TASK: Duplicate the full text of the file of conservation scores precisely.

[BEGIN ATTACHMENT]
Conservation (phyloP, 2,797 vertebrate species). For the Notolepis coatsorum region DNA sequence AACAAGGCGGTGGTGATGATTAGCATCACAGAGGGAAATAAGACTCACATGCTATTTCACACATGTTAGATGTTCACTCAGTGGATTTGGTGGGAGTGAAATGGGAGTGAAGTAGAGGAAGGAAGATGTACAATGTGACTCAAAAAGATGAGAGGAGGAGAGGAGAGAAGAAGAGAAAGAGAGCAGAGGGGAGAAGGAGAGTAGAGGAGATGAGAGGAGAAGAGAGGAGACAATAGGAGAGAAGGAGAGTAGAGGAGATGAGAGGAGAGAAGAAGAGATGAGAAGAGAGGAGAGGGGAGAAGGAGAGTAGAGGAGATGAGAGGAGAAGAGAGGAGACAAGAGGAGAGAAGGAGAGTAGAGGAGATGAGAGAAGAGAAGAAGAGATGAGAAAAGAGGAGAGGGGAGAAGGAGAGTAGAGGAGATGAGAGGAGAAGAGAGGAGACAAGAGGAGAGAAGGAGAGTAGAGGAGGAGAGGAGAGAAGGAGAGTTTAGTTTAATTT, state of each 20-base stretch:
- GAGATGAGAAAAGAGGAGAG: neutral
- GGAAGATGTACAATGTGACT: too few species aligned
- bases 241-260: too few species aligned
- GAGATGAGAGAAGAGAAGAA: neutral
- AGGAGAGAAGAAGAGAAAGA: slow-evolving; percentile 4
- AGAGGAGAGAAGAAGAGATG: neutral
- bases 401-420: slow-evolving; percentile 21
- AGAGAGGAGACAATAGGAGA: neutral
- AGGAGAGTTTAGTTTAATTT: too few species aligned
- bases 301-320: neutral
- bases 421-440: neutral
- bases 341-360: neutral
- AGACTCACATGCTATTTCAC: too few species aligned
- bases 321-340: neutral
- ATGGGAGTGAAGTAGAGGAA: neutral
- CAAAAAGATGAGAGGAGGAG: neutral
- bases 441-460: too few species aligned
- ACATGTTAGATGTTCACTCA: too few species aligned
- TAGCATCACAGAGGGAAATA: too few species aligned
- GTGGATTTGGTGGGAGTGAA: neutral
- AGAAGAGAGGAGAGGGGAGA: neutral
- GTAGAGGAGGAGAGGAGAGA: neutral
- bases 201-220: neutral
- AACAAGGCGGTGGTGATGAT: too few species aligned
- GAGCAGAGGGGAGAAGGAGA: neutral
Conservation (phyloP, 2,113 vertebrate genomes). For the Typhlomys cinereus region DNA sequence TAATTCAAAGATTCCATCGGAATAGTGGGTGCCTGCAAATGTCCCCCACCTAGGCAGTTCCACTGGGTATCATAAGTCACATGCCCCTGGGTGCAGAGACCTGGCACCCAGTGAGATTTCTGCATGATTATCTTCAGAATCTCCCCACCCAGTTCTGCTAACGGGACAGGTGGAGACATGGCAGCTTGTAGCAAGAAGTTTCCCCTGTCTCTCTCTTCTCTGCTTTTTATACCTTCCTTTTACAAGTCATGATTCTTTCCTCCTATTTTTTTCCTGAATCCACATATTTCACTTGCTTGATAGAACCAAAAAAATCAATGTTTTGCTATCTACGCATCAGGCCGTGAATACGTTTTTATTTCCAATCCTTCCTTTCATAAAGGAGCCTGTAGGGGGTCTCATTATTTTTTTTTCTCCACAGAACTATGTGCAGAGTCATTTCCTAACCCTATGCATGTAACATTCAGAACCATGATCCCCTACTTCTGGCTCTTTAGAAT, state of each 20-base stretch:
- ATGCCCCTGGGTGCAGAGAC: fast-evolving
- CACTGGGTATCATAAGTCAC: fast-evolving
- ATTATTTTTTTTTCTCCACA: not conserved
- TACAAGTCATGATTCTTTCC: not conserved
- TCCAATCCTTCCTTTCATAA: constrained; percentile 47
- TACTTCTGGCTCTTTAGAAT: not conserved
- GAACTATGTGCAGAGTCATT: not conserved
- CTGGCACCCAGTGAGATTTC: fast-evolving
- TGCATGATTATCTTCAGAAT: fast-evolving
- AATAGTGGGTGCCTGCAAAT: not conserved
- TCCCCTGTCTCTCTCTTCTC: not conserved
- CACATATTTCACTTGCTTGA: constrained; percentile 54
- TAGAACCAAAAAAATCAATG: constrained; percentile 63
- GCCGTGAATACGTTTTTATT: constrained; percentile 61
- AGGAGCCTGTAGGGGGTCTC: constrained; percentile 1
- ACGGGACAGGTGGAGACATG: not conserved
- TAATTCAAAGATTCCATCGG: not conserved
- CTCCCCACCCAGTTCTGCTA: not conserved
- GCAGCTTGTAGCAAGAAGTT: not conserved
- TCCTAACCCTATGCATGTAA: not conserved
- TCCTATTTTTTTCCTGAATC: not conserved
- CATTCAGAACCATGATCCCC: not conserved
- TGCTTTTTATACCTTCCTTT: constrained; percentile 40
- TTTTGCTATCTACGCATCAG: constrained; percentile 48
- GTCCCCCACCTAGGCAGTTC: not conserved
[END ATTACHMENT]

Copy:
Conservation (phyloP, 2,797 vertebrate species). For the Notolepis coatsorum region DNA sequence AACAAGGCGGTGGTGATGATTAGCATCACAGAGGGAAATAAGACTCACATGCTATTTCACACATGTTAGATGTTCACTCAGTGGATTTGGTGGGAGTGAAATGGGAGTGAAGTAGAGGAAGGAAGATGTACAATGTGACTCAAAAAGATGAGAGGAGGAGAGGAGAGAAGAAGAGAAAGAGAGCAGAGGGGAGAAGGAGAGTAGAGGAGATGAGAGGAGAAGAGAGGAGACAATAGGAGAGAAGGAGAGTAGAGGAGATGAGAGGAGAGAAGAAGAGATGAGAAGAGAGGAGAGGGGAGAAGGAGAGTAGAGGAGATGAGAGGAGAAGAGAGGAGACAAGAGGAGAGAAGGAGAGTAGAGGAGATGAGAGAAGAGAAGAAGAGATGAGAAAAGAGGAGAGGGGAGAAGGAGAGTAGAGGAGATGAGAGGAGAAGAGAGGAGACAAGAGGAGAGAAGGAGAGTAGAGGAGGAGAGGAGAGAAGGAGAGTTTAGTTTAATTT, state of each 20-base stretch:
- GAGATGAGAAAAGAGGAGAG: neutral
- GGAAGATGTACAATGTGACT: too few species aligned
- bases 241-260: too few species aligned
- GAGATGAGAGAAGAGAAGAA: neutral
- AGGAGAGAAGAAGAGAAAGA: slow-evolving; percentile 4
- AGAGGAGAGAAGAAGAGATG: neutral
- bases 401-420: slow-evolving; percentile 21
- AGAGAGGAGACAATAGGAGA: neutral
- AGGAGAGTTTAGTTTAATTT: too few species aligned
- bases 301-320: neutral
- bases 421-440: neutral
- bases 341-360: neutral
- AGACTCACATGCTATTTCAC: too few species aligned
- bases 321-340: neutral
- ATGGGAGTGAAGTAGAGGAA: neutral
- CAAAAAGATGAGAGGAGGAG: neutral
- bases 441-460: too few species aligned
- ACATGTTAGATGTTCACTCA: too few species aligned
- TAGCATCACAGAGGGAAATA: too few species aligned
- GTGGATTTGGTGGGAGTGAA: neutral
- AGAAGAGAGGAGAGGGGAGA: neutral
- GTAGAGGAGGAGAGGAGAGA: neutral
- bases 201-220: neutral
- AACAAGGCGGTGGTGATGAT: too few species aligned
- GAGCAGAGGGGAGAAGGAGA: neutral
Conservation (phyloP, 2,113 vertebrate genomes). For the Typhlomys cinereus region DNA sequence TAATTCAAAGATTCCATCGGAATAGTGGGTGCCTGCAAATGTCCCCCACCTAGGCAGTTCCACTGGGTATCATAAGTCACATGCCCCTGGGTGCAGAGACCTGGCACCCAGTGAGATTTCTGCATGATTATCTTCAGAATCTCCCCACCCAGTTCTGCTAACGGGACAGGTGGAGACATGGCAGCTTGTAGCAAGAAGTTTCCCCTGTCTCTCTCTTCTCTGCTTTTTATACCTTCCTTTTACAAGTCATGATTCTTTCCTCCTATTTTTTTCCTGAATCCACATATTTCACTTGCTTGATAGAACCAAAAAAATCAATGTTTTGCTATCTACGCATCAGGCCGTGAATACGTTTTTATTTCCAATCCTTCCTTTCATAAAGGAGCCTGTAGGGGGTCTCATTATTTTTTTTTCTCCACAGAACTATGTGCAGAGTCATTTCCTAACCCTATGCATGTAACATTCAGAACCATGATCCCCTACTTCTGGCTCTTTAGAAT, state of each 20-base stretch:
- ATGCCCCTGGGTGCAGAGAC: fast-evolving
- CACTGGGTATCATAAGTCAC: fast-evolving
- ATTATTTTTTTTTCTCCACA: not conserved
- TACAAGTCATGATTCTTTCC: not conserved
- TCCAATCCTTCCTTTCATAA: constrained; percentile 47
- TACTTCTGGCTCTTTAGAAT: not conserved
- GAACTATGTGCAGAGTCATT: not conserved
- CTGGCACCCAGTGAGATTTC: fast-evolving
- TGCATGATTATCTTCAGAAT: fast-evolving
- AATAGTGGGTGCCTGCAAAT: not conserved
- TCCCCTGTCTCTCTCTTCTC: not conserved
- CACATATTTCACTTGCTTGA: constrained; percentile 54
- TAGAACCAAAAAAATCAATG: constrained; percentile 63
- GCCGTGAATACGTTTTTATT: constrained; percentile 61
- AGGAGCCTGTAGGGGGTCTC: constrained; percentile 1
- ACGGGACAGGTGGAGACATG: not conserved
- TAATTCAAAGATTCCATCGG: not conserved
- CTCCCCACCCAGTTCTGCTA: not conserved
- GCAGCTTGTAGCAAGAAGTT: not conserved
- TCCTAACCCTATGCATGTAA: not conserved
- TCCTATTTTTTTCCTGAATC: not conserved
- CATTCAGAACCATGATCCCC: not conserved
- TGCTTTTTATACCTTCCTTT: constrained; percentile 40
- TTTTGCTATCTACGCATCAG: constrained; percentile 48
- GTCCCCCACCTAGGCAGTTC: not conserved